This article examines the U.S. practice of extraordinary rendition, a method of transferring detainees abroad for detention and interrogation either from the United States, on behalf of the United States, or from occupied Iraq. It concludes that rendition does not comply with either international human rights norms or the laws of war. The article examines the Nuremberg consensus arrived at following the Second World War, which provided for individual criminal responsibility for the commission of crimes under international law, and suggests that following the Nuremberg principles would be more effective than extralegal government activity. The article disputes the propositions of conservative government lawyers and their academic surrogates that Geneva law is now either quaint or obsolete; instead, it argues that the government has made what is, at best, a tenuous case that Geneva law and international human rights norms are inconvenient. If the administration is sincere in its claim that new international legal paradigms must be adopted in order to successfully combat the scourge of international terrorism, the appropriate vehicle to do so would be the establishment of new multilateral regimes that attract broad international support, not creative are interpretations of the law that are patently inconsistent with prior U.S. and international understandings.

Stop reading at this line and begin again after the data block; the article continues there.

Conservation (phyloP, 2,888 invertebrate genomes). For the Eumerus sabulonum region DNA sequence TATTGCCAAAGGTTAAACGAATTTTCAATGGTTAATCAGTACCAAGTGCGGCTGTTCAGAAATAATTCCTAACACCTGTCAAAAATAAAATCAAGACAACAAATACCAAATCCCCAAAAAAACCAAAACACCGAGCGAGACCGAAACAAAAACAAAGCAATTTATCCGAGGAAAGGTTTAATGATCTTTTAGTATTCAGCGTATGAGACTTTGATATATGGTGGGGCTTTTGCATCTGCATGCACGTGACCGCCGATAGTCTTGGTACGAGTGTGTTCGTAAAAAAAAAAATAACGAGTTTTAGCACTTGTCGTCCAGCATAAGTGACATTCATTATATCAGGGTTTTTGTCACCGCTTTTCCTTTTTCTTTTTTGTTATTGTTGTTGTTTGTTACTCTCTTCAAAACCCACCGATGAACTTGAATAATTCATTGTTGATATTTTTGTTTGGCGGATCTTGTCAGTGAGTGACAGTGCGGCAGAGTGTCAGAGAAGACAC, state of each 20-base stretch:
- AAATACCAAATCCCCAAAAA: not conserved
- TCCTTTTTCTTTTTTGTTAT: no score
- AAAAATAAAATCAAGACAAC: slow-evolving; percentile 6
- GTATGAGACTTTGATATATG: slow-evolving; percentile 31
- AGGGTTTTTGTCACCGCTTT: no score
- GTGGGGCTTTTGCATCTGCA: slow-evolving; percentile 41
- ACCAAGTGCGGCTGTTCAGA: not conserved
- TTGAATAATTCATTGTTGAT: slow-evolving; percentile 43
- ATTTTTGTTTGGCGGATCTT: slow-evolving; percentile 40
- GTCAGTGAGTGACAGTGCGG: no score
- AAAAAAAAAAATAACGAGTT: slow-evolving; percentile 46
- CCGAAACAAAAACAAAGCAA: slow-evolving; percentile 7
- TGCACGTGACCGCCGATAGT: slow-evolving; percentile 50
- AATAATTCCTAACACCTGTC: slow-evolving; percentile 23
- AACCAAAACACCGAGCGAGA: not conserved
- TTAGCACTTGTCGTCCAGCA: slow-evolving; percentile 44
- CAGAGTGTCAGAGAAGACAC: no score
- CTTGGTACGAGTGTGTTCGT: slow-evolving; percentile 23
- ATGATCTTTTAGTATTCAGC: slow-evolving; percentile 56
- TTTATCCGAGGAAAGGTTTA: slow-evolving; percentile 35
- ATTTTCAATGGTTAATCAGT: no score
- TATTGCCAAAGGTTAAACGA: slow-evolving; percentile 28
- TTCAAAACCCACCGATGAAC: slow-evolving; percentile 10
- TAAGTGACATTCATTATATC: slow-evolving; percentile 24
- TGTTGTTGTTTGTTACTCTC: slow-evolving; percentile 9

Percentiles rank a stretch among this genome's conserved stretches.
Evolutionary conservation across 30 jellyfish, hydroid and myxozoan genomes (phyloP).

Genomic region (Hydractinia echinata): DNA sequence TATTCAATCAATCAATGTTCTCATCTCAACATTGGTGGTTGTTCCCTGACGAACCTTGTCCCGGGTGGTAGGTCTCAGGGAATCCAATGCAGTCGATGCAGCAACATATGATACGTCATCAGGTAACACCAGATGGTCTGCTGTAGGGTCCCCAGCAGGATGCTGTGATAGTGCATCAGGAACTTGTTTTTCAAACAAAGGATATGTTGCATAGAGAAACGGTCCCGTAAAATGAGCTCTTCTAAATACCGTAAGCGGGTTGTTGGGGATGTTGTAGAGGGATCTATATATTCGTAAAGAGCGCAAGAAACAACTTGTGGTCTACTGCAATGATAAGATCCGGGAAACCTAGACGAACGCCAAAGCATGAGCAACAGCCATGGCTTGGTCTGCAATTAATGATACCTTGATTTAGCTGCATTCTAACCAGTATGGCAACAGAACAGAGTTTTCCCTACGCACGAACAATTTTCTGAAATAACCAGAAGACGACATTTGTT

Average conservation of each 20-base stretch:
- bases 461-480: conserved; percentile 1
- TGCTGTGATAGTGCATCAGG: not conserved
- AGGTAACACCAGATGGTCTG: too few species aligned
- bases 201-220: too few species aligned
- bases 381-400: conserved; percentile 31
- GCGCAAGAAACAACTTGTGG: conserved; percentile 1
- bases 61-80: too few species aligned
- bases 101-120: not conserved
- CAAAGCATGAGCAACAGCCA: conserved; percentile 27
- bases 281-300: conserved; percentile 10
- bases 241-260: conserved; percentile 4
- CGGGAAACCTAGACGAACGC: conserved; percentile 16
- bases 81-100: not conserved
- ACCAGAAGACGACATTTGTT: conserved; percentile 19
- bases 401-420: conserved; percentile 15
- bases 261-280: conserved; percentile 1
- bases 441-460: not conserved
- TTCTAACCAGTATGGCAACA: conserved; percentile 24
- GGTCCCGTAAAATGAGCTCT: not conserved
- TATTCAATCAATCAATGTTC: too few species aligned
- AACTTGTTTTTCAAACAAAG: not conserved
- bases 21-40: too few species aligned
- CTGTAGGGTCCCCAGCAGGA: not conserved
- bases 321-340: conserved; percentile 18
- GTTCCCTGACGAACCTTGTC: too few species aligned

Wednesday, September 19, 2007
Sadat: Extraordinary Rendition, Torture and Other Nightmares from the War on Terror
Leila N. Sadat (Washington Univ., St. Louis - Law) has posted Extraordinary Rendition, Torture and Other Nightmares from the War on Terror (George Washington Law Review, forthcoming). Here's the abstract: